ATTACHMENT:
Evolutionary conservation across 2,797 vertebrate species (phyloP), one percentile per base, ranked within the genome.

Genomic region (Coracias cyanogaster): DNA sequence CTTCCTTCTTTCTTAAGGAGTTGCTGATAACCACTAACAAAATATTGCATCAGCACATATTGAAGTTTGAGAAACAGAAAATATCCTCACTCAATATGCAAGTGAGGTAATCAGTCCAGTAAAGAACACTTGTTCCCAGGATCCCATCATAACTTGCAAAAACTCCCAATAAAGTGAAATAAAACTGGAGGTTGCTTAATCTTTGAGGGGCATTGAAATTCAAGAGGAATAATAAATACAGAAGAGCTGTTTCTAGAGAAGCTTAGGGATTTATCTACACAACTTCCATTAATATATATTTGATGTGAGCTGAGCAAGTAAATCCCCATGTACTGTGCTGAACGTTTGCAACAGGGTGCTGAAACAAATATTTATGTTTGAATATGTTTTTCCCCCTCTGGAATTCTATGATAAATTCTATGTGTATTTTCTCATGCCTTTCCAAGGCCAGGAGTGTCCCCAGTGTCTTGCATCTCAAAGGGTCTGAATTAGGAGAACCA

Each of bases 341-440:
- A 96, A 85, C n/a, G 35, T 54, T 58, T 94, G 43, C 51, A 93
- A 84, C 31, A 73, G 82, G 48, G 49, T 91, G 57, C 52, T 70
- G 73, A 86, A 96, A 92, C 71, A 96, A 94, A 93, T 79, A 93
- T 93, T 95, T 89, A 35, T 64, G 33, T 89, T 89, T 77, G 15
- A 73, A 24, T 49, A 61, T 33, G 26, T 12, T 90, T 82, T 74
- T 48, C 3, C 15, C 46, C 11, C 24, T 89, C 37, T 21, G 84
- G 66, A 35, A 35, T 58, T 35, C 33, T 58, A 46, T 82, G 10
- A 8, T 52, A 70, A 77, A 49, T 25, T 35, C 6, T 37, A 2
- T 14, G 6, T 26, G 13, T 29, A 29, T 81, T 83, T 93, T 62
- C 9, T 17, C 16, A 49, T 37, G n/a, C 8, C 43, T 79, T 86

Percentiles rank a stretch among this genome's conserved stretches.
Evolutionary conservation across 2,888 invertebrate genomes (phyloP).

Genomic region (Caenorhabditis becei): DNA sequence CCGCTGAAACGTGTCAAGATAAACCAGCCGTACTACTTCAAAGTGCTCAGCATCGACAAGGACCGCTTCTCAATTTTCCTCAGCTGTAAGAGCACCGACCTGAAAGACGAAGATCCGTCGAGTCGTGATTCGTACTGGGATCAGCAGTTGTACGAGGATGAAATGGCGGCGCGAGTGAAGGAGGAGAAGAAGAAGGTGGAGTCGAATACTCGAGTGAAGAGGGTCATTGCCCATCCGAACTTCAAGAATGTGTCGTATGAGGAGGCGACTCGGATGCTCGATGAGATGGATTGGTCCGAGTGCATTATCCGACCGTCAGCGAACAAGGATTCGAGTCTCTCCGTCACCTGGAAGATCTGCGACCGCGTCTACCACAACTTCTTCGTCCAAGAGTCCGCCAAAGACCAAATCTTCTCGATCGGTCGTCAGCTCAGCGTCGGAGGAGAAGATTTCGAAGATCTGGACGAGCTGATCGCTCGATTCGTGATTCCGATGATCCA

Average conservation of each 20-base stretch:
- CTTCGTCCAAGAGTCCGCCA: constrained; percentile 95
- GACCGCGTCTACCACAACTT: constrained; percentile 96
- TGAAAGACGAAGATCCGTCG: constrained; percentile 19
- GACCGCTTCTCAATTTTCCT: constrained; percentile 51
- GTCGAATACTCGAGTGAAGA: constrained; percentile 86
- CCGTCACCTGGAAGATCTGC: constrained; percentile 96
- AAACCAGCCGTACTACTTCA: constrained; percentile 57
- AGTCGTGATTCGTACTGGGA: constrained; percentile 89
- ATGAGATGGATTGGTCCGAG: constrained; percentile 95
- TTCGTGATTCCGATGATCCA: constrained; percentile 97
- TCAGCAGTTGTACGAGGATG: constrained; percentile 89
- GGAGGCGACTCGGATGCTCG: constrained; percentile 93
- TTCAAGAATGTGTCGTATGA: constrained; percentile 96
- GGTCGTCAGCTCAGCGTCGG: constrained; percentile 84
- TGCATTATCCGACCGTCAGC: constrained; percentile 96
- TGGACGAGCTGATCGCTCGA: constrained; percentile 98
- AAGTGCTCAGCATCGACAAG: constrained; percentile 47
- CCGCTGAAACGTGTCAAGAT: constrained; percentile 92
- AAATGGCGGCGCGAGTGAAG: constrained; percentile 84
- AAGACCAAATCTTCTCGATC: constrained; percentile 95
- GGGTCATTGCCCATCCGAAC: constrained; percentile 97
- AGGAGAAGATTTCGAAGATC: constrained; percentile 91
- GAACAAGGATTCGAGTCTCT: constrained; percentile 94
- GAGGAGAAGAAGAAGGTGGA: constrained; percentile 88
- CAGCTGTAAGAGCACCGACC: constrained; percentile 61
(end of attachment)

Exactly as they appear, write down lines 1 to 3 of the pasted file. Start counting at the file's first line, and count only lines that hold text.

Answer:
Evolutionary conservation across 2,797 vertebrate species (phyloP), one percentile per base, ranked within the genome.

Genomic region (Coracias cyanogaster): DNA sequence CTTCCTTCTTTCTTAAGGAGTTGCTGATAACCACTAACAAAATATTGCATCAGCACATATTGAAGTTTGAGAAACAGAAAATATCCTCACTCAATATGCAAGTGAGGTAATCAGTCCAGTAAAGAACACTTGTTCCCAGGATCCCATCATAACTTGCAAAAACTCCCAATAAAGTGAAATAAAACTGGAGGTTGCTTAATCTTTGAGGGGCATTGAAATTCAAGAGGAATAATAAATACAGAAGAGCTGTTTCTAGAGAAGCTTAGGGATTTATCTACACAACTTCCATTAATATATATTTGATGTGAGCTGAGCAAGTAAATCCCCATGTACTGTGCTGAACGTTTGCAACAGGGTGCTGAAACAAATATTTATGTTTGAATATGTTTTTCCCCCTCTGGAATTCTATGATAAATTCTATGTGTATTTTCTCATGCCTTTCCAAGGCCAGGAGTGTCCCCAGTGTCTTGCATCTCAAAGGGTCTGAATTAGGAGAACCA

Each of bases 341-440: